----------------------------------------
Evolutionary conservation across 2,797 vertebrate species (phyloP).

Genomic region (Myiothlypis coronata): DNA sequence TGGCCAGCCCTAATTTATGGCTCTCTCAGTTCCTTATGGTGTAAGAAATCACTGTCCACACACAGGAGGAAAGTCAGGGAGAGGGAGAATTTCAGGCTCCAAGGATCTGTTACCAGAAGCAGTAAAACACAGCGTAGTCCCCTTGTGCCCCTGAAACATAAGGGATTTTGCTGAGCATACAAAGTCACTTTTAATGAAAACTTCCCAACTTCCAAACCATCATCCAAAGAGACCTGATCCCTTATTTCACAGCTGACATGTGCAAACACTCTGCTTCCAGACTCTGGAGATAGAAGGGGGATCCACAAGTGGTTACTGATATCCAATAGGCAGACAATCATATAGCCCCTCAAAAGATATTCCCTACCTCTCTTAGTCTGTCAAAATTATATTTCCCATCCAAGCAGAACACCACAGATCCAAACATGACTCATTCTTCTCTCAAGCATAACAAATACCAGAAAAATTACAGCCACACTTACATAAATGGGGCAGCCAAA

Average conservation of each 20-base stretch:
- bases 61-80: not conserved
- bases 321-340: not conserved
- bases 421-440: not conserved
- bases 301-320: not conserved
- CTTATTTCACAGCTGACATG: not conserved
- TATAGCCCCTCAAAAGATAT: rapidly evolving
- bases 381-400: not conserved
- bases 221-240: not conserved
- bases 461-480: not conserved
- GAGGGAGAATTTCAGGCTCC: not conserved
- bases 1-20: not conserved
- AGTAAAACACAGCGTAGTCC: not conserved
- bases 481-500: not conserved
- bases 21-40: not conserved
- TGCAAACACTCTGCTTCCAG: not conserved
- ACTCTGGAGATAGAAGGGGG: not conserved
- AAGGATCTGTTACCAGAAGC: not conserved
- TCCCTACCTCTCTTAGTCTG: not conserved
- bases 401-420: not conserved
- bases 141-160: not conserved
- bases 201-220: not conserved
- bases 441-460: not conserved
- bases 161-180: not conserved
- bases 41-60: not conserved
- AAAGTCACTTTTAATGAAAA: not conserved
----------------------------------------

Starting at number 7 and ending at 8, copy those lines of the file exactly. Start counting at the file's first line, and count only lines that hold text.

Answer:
- bases 301-320: not conserved
- CTTATTTCACAGCTGACATG: not conserved